The proof of the pudding is in the eating: what is life like without your own car?

100 people from the canton of Bern wanted to find out just that, giving up their own cars for one month as part of the “31 days challenge”. We spoke to four participants who literally ventured into new territory.


  • Lifestyle

Here’s the deal: you have to hand over your car keys for 31 days. In return, you receive an e-bike, a Trial GA Travelcard and a Mobility trial subscription, amongst other benefits. This is exactly what 100 people across the canton of Bern did in June as part of an experiment.

The idea behind the 31 days challenge originates from the Scouts’ National Jamboree and was put into practice by the “ÖV42 Consortium”. This consortium is made up of the SBB, the BLS, the Schweizerischen Südostbahn (SOB), PostBus Ltd, the canton of St. Gallen and the 42hacks cooperative. The latter specialises in helping more people make the switch from their own car to public transport. “We establish innovative and enterprising methods for encouraging people to switch from motorised private transport to alternative modes of transport, including public transport, in order to reduce unnecessary greenhouse gas emissions”, explains co-founder, Jessica Schmid.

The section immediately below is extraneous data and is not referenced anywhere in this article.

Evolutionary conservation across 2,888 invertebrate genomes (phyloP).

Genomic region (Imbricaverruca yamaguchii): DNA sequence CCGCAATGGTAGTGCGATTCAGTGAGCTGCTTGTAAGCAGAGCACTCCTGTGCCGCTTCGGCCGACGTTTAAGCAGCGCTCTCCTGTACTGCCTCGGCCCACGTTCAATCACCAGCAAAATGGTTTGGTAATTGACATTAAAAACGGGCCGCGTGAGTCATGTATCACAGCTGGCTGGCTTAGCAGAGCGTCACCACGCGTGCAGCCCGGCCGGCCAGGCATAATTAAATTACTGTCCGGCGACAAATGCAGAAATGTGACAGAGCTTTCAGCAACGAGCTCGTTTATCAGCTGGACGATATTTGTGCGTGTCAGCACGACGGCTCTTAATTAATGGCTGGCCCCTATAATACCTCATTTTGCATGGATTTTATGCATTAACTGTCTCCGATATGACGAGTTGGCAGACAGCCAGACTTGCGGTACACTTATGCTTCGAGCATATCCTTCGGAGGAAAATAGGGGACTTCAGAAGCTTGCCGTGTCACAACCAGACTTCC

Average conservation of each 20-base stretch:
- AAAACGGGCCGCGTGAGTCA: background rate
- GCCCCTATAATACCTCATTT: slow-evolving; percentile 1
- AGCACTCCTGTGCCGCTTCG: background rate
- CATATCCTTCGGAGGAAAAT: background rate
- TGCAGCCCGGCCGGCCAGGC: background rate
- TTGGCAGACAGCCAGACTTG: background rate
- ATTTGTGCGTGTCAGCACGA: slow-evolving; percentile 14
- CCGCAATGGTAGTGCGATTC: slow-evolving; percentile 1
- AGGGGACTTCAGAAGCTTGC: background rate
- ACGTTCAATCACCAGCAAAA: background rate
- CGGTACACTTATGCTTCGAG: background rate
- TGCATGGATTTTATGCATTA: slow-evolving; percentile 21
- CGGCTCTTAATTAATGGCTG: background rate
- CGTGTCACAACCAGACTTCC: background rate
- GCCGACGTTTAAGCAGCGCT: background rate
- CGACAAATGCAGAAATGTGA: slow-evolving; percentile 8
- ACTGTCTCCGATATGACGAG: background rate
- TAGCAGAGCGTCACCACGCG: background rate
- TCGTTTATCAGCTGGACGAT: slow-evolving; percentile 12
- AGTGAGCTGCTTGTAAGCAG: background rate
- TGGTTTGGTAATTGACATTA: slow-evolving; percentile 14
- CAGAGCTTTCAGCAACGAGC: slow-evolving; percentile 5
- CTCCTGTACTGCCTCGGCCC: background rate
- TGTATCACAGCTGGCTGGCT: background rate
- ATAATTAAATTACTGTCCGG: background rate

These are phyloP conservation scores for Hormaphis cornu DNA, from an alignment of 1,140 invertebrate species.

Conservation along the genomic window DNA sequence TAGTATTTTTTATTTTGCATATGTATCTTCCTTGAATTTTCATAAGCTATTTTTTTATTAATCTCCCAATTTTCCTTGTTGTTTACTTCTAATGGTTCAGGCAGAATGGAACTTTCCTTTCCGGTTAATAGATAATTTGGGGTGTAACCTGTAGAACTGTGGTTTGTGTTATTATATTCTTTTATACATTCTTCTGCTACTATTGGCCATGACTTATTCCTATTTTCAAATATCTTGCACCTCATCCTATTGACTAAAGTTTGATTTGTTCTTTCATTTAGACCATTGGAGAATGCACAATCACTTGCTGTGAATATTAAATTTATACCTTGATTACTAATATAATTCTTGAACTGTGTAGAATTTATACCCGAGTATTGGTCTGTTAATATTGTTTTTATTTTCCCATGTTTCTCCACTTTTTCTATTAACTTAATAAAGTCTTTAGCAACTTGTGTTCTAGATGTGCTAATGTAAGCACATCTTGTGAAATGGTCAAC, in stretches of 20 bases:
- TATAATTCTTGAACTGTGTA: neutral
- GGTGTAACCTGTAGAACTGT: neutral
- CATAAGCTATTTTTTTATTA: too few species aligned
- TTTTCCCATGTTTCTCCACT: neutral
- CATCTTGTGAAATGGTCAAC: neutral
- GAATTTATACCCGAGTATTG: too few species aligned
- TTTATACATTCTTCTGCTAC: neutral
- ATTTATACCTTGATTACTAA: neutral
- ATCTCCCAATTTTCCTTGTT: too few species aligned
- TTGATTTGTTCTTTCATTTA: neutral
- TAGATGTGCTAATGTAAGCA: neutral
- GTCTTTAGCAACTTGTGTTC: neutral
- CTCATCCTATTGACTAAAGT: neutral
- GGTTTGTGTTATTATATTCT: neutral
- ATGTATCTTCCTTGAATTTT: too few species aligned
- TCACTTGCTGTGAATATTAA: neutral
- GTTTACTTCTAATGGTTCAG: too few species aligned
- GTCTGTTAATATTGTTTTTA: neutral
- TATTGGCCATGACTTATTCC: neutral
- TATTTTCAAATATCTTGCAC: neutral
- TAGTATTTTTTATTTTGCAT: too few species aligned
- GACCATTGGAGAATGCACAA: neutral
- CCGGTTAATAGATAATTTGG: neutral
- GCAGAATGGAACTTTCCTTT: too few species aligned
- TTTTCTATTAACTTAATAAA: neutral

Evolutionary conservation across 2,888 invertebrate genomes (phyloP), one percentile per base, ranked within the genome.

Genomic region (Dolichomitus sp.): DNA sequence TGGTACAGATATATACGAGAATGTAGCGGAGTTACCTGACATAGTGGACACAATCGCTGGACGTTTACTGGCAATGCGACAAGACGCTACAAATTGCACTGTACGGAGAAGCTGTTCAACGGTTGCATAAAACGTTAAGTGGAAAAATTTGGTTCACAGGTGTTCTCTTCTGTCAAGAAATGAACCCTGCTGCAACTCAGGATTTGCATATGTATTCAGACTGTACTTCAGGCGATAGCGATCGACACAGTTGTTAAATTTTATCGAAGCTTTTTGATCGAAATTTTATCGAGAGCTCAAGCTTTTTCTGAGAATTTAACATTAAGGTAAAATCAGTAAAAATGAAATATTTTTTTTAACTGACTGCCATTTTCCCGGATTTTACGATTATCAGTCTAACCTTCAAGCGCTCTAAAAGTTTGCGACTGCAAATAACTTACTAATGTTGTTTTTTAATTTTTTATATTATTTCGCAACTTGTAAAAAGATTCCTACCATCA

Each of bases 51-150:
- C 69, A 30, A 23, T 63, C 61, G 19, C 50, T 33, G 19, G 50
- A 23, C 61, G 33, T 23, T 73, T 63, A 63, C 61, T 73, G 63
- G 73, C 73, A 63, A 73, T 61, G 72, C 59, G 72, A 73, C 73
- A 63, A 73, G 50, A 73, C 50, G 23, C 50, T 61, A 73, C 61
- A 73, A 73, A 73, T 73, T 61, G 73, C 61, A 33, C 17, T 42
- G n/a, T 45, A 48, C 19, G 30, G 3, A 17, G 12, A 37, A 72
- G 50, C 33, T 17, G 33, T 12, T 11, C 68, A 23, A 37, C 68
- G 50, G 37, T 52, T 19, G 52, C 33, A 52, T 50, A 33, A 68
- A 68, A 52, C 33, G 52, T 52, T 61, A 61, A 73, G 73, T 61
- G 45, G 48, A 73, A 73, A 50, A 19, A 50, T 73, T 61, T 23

But what does life without your own car look like in practice? We wanted to find out, so we spoke to people who have taken the plunge – and accumulated rather different experiences in the process.

The Grassis: the freedom to discover something new

Andreas Grassi and his wife Katy Rhiner Grassi actually did it. They handed over their keys – and for good at that. During the 31 days challenge, they said goodbye to their Peugeot 208. After owning a car for 50 years, Andreas Grassi finally took the step that he and his wife had been considering for a while. “We originally wanted to give up the car at the end of the year”, the retired vocational school teacher explains. “But then we decided to use this challenge as an opportunity to just bite the bullet”.